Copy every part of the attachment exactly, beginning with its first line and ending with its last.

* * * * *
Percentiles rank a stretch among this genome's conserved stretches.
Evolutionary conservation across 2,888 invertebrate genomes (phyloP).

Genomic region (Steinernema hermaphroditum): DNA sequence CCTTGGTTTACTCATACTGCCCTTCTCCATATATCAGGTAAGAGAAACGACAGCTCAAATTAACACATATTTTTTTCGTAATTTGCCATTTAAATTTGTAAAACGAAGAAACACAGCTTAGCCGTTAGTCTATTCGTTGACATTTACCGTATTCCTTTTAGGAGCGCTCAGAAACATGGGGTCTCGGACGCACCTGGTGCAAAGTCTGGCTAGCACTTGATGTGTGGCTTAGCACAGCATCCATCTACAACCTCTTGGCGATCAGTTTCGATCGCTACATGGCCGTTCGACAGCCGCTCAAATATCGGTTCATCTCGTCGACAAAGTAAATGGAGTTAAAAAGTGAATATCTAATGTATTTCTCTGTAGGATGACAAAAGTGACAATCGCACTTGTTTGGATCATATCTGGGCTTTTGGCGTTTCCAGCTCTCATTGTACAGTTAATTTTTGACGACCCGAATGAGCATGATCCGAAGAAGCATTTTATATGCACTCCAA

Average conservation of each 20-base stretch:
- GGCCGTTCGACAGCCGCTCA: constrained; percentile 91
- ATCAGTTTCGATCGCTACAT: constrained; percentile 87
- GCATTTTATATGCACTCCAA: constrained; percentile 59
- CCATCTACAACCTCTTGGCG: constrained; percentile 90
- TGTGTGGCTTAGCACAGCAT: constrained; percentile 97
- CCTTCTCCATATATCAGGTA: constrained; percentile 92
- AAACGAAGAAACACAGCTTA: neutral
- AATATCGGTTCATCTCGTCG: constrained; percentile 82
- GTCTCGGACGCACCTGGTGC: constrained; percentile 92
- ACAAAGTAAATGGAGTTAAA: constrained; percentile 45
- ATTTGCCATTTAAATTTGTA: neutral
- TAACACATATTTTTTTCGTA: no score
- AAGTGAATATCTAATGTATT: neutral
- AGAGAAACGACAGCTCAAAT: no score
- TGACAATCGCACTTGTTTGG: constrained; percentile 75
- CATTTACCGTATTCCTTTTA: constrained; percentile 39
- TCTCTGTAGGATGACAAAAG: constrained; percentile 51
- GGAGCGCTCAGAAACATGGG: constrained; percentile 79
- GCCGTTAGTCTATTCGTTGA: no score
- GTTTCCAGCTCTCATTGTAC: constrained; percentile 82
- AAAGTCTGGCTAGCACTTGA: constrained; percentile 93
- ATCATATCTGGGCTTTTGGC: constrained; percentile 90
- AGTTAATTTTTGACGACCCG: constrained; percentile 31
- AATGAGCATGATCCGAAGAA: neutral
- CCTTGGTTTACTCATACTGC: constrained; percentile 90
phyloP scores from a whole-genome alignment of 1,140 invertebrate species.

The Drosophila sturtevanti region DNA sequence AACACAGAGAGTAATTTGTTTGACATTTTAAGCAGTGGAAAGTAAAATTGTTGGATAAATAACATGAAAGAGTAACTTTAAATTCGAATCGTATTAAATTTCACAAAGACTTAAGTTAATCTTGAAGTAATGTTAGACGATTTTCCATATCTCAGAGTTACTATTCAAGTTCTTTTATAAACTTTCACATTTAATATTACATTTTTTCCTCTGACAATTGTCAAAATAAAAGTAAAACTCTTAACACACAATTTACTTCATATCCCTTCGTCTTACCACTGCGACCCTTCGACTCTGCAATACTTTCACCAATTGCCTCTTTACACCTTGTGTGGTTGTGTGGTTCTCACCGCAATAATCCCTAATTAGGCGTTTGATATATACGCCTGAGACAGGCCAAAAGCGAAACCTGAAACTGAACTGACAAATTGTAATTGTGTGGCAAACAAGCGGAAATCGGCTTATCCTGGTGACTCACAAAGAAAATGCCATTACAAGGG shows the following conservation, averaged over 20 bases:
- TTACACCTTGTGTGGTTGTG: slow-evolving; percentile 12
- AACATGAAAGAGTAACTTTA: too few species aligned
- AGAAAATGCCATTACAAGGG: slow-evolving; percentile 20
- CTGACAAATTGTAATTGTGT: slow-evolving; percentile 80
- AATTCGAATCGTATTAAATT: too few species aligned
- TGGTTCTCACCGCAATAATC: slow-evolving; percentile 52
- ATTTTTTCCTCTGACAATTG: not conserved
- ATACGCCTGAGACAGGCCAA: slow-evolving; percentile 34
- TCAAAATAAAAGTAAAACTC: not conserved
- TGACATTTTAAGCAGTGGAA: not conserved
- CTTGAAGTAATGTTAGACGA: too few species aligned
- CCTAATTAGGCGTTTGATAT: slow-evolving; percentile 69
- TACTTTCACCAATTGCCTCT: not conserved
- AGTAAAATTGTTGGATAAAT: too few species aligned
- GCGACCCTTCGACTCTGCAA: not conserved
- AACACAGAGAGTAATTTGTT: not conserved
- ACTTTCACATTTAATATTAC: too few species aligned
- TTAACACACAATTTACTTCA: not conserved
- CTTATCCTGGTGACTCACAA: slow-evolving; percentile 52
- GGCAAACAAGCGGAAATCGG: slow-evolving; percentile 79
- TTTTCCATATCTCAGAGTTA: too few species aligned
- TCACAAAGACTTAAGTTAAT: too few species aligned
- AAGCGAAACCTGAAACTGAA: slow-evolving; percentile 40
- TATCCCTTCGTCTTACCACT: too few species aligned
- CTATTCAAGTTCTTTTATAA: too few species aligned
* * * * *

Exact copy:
Percentiles rank a stretch among this genome's conserved stretches.
Evolutionary conservation across 2,888 invertebrate genomes (phyloP).

Genomic region (Steinernema hermaphroditum): DNA sequence CCTTGGTTTACTCATACTGCCCTTCTCCATATATCAGGTAAGAGAAACGACAGCTCAAATTAACACATATTTTTTTCGTAATTTGCCATTTAAATTTGTAAAACGAAGAAACACAGCTTAGCCGTTAGTCTATTCGTTGACATTTACCGTATTCCTTTTAGGAGCGCTCAGAAACATGGGGTCTCGGACGCACCTGGTGCAAAGTCTGGCTAGCACTTGATGTGTGGCTTAGCACAGCATCCATCTACAACCTCTTGGCGATCAGTTTCGATCGCTACATGGCCGTTCGACAGCCGCTCAAATATCGGTTCATCTCGTCGACAAAGTAAATGGAGTTAAAAAGTGAATATCTAATGTATTTCTCTGTAGGATGACAAAAGTGACAATCGCACTTGTTTGGATCATATCTGGGCTTTTGGCGTTTCCAGCTCTCATTGTACAGTTAATTTTTGACGACCCGAATGAGCATGATCCGAAGAAGCATTTTATATGCACTCCAA

Average conservation of each 20-base stretch:
- GGCCGTTCGACAGCCGCTCA: constrained; percentile 91
- ATCAGTTTCGATCGCTACAT: constrained; percentile 87
- GCATTTTATATGCACTCCAA: constrained; percentile 59
- CCATCTACAACCTCTTGGCG: constrained; percentile 90
- TGTGTGGCTTAGCACAGCAT: constrained; percentile 97
- CCTTCTCCATATATCAGGTA: constrained; percentile 92
- AAACGAAGAAACACAGCTTA: neutral
- AATATCGGTTCATCTCGTCG: constrained; percentile 82
- GTCTCGGACGCACCTGGTGC: constrained; percentile 92
- ACAAAGTAAATGGAGTTAAA: constrained; percentile 45
- ATTTGCCATTTAAATTTGTA: neutral
- TAACACATATTTTTTTCGTA: no score
- AAGTGAATATCTAATGTATT: neutral
- AGAGAAACGACAGCTCAAAT: no score
- TGACAATCGCACTTGTTTGG: constrained; percentile 75
- CATTTACCGTATTCCTTTTA: constrained; percentile 39
- TCTCTGTAGGATGACAAAAG: constrained; percentile 51
- GGAGCGCTCAGAAACATGGG: constrained; percentile 79
- GCCGTTAGTCTATTCGTTGA: no score
- GTTTCCAGCTCTCATTGTAC: constrained; percentile 82
- AAAGTCTGGCTAGCACTTGA: constrained; percentile 93
- ATCATATCTGGGCTTTTGGC: constrained; percentile 90
- AGTTAATTTTTGACGACCCG: constrained; percentile 31
- AATGAGCATGATCCGAAGAA: neutral
- CCTTGGTTTACTCATACTGC: constrained; percentile 90
phyloP scores from a whole-genome alignment of 1,140 invertebrate species.

The Drosophila sturtevanti region DNA sequence AACACAGAGAGTAATTTGTTTGACATTTTAAGCAGTGGAAAGTAAAATTGTTGGATAAATAACATGAAAGAGTAACTTTAAATTCGAATCGTATTAAATTTCACAAAGACTTAAGTTAATCTTGAAGTAATGTTAGACGATTTTCCATATCTCAGAGTTACTATTCAAGTTCTTTTATAAACTTTCACATTTAATATTACATTTTTTCCTCTGACAATTGTCAAAATAAAAGTAAAACTCTTAACACACAATTTACTTCATATCCCTTCGTCTTACCACTGCGACCCTTCGACTCTGCAATACTTTCACCAATTGCCTCTTTACACCTTGTGTGGTTGTGTGGTTCTCACCGCAATAATCCCTAATTAGGCGTTTGATATATACGCCTGAGACAGGCCAAAAGCGAAACCTGAAACTGAACTGACAAATTGTAATTGTGTGGCAAACAAGCGGAAATCGGCTTATCCTGGTGACTCACAAAGAAAATGCCATTACAAGGG shows the following conservation, averaged over 20 bases:
- TTACACCTTGTGTGGTTGTG: slow-evolving; percentile 12
- AACATGAAAGAGTAACTTTA: too few species aligned
- AGAAAATGCCATTACAAGGG: slow-evolving; percentile 20
- CTGACAAATTGTAATTGTGT: slow-evolving; percentile 80
- AATTCGAATCGTATTAAATT: too few species aligned
- TGGTTCTCACCGCAATAATC: slow-evolving; percentile 52
- ATTTTTTCCTCTGACAATTG: not conserved
- ATACGCCTGAGACAGGCCAA: slow-evolving; percentile 34
- TCAAAATAAAAGTAAAACTC: not conserved
- TGACATTTTAAGCAGTGGAA: not conserved
- CTTGAAGTAATGTTAGACGA: too few species aligned
- CCTAATTAGGCGTTTGATAT: slow-evolving; percentile 69
- TACTTTCACCAATTGCCTCT: not conserved
- AGTAAAATTGTTGGATAAAT: too few species aligned
- GCGACCCTTCGACTCTGCAA: not conserved
- AACACAGAGAGTAATTTGTT: not conserved
- ACTTTCACATTTAATATTAC: too few species aligned
- TTAACACACAATTTACTTCA: not conserved
- CTTATCCTGGTGACTCACAA: slow-evolving; percentile 52
- GGCAAACAAGCGGAAATCGG: slow-evolving; percentile 79
- TTTTCCATATCTCAGAGTTA: too few species aligned
- TCACAAAGACTTAAGTTAAT: too few species aligned
- AAGCGAAACCTGAAACTGAA: slow-evolving; percentile 40
- TATCCCTTCGTCTTACCACT: too few species aligned
- CTATTCAAGTTCTTTTATAA: too few species aligned